Wednesday, October 13, 2021 9:07 pm
To understand, from the spectacular, the genealogical field of the aesthetics of the apocalypse, one should begin with the analysis of the work of Richard Matheson. He is by no means the founder of apocalyptic cinema, but his crossed sensitivity for gothic art, vampirism, science fiction, terror and surrealism positions him, at least, as an exemplary case of the genre (and of the surrounding genres) . Matheson is the original creator of the narratives on which some recent movies about the apocalypse and its boundaries are based. In addition, his imagination extends, as in the cases of Edgar Allan Poe, HP Lovecraft and Stephen King, even to video games.
For his vision that links the market with the media imagination, Matheson is the antecedent of the iconic presence of an omnipresent Steven Spielberg in Hollywood, who made one of his first shoots for television, Challenge to death (1971), based on one of Matheson’s most acclaimed screenplays. The writer, a native of New Jersey, adapted, wrote and directed horror and science fiction films such as The fall of the Husher house (1960), The pendulum of death (1961) or Somewhere in time (1983), in addition to participating in the television series Alfred Hitchcock Time
and The unknown dimension.
From 1950 to 1970 much of the science fiction and terror on celluloid or nitrate screens was the direct result of Matheson’s harvest; or indirect, inspired by the fertile abundance of his creations. Still from a period of fruitful production is his own metaphor of the zombie: the living history of American fiction in the media, when science fiction is already something else he knew. But this modification is due, to a large extent, to his work.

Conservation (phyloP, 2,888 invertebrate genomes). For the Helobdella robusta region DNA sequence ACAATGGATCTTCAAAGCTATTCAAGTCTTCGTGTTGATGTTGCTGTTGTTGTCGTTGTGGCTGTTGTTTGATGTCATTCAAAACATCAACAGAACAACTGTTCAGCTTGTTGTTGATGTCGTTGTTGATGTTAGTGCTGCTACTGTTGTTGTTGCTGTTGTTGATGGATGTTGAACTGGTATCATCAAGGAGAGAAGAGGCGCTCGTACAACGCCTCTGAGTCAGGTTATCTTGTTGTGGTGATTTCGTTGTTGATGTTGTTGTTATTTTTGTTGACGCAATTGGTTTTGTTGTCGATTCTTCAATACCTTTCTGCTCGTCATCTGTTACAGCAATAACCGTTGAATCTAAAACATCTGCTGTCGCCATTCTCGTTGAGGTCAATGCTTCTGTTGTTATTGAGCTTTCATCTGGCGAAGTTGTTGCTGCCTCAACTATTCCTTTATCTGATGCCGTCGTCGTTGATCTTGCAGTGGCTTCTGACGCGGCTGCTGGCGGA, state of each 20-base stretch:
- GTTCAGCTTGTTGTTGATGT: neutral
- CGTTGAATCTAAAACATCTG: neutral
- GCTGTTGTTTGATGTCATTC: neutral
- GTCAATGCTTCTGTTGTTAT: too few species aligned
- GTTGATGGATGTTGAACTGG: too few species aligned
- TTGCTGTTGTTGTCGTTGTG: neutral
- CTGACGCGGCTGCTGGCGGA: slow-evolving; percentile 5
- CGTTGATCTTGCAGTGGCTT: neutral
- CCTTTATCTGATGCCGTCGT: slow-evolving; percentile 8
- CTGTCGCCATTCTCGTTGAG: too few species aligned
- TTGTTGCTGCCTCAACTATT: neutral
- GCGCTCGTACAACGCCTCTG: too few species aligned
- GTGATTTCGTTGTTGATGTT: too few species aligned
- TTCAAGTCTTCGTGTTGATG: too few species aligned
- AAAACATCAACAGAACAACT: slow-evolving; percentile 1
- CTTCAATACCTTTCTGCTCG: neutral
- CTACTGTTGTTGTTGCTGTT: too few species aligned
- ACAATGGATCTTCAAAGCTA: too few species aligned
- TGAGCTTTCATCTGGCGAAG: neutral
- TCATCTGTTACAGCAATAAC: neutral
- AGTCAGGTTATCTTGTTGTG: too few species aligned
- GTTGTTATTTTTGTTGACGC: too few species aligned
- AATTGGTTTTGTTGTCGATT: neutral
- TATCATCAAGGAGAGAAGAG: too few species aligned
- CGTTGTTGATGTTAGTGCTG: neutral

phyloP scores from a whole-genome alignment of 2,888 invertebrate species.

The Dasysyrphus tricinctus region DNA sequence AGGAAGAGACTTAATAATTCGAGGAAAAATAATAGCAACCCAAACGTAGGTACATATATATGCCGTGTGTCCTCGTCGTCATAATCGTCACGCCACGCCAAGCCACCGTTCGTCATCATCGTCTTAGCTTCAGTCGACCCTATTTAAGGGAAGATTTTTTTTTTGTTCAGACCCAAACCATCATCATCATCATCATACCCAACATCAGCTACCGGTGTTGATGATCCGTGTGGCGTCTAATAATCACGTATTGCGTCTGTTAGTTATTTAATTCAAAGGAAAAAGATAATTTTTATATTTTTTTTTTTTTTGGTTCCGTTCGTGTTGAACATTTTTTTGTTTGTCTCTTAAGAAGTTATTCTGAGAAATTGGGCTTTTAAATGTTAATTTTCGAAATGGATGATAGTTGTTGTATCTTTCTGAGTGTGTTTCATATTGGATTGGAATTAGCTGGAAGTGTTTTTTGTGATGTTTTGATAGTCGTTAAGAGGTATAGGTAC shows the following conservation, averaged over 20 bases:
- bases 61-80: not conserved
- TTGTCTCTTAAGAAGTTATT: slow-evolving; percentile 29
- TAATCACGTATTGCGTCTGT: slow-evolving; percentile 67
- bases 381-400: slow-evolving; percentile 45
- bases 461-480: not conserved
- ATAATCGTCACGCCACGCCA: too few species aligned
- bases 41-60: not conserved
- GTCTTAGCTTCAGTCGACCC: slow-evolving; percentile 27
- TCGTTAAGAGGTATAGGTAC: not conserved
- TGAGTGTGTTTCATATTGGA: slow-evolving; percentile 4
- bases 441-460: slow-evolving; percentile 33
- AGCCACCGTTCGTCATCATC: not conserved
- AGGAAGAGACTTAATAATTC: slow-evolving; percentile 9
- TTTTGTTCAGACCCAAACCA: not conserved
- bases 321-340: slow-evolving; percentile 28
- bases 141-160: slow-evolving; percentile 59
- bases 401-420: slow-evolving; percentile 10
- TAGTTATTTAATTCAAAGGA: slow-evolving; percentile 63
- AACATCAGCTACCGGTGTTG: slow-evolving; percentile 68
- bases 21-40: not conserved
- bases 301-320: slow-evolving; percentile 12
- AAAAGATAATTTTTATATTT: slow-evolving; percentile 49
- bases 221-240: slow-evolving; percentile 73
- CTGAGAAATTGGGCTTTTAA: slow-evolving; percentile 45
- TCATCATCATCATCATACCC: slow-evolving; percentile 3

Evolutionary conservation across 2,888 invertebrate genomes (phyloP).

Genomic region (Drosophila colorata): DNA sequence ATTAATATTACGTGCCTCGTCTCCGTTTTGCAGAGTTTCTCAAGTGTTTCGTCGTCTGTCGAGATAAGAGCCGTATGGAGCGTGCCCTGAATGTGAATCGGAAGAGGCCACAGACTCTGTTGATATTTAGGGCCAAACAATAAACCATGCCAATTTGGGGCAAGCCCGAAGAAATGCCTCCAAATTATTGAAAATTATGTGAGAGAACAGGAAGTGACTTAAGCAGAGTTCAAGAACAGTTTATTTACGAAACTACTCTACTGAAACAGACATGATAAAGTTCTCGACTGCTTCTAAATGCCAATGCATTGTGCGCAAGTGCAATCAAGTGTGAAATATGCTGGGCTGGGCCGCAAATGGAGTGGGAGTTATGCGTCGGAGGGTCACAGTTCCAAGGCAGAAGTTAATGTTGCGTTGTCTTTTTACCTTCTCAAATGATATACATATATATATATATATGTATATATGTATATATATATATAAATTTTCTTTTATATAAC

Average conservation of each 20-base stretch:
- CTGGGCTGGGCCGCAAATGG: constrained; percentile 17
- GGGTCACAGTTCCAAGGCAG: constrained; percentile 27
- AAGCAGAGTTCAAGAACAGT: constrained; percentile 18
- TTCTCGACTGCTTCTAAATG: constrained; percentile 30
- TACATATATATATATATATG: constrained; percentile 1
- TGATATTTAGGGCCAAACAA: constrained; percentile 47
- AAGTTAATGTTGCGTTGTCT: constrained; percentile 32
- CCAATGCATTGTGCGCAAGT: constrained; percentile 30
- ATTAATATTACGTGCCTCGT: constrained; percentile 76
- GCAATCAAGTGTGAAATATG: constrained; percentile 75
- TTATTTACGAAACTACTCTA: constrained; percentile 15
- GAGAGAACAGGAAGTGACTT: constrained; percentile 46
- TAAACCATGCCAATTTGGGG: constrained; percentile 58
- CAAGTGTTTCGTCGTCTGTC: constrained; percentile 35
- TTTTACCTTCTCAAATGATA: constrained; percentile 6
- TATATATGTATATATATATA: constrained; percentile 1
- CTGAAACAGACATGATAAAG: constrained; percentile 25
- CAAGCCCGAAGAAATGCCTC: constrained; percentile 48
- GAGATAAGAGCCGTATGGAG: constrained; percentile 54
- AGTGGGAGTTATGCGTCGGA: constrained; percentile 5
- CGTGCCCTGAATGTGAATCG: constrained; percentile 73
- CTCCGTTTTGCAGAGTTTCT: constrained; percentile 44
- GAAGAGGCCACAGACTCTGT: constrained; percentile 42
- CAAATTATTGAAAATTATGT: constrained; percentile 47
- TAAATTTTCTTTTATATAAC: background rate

Encouraged in his acquaintance with the work of Edgar Allan Poe, of which he made adaptations for television series, Matheson’s sensibilities utilized the Symbolist philosophy of the decadent author of The Raven to incorporate it into the postmodernity of the 21st century, by transferring it from the symbolic printed paper to the mediatization of its popular discourse. Poe would not have imagined that his creative darkness would turn into a sensorium to nostalgically stimulate the senses through technology, one of the purposes of apocalypse cinema. This purism, constructed by Matheson, is key to understanding the ability to create verisimilitude in the most disparate horror scenes, to give greater relevance to the central characteristics of this cinematographic work: the irruption of abnormality in reality, the everyday life of fear and paranoia, in addition to anguish in the face of the facts of life, essential characteristics of the wonderful and the fantastic.
Whenever the apocalypse theme (and all the semantics to which it belongs) is reactivated, when trying to update it, Matheson’s aesthetic is used as a reference, either to confirm or to deny the links. His last script, for the film The diabolical box (The box, 2009), directed by Richard Kelly and starring Cameron Diaz and Frank Langella, was vilified by critics and played at night for audiences. After his boom period during the seventies and eighties, it seems that specialists and the public despise the aesthetic power of this creator who still summons spirits in his stories and novels, classics of horror literature. But the pop imagery of Halloween will always have a lit candle for Richard Matheson.
Carlos Ramirez Come back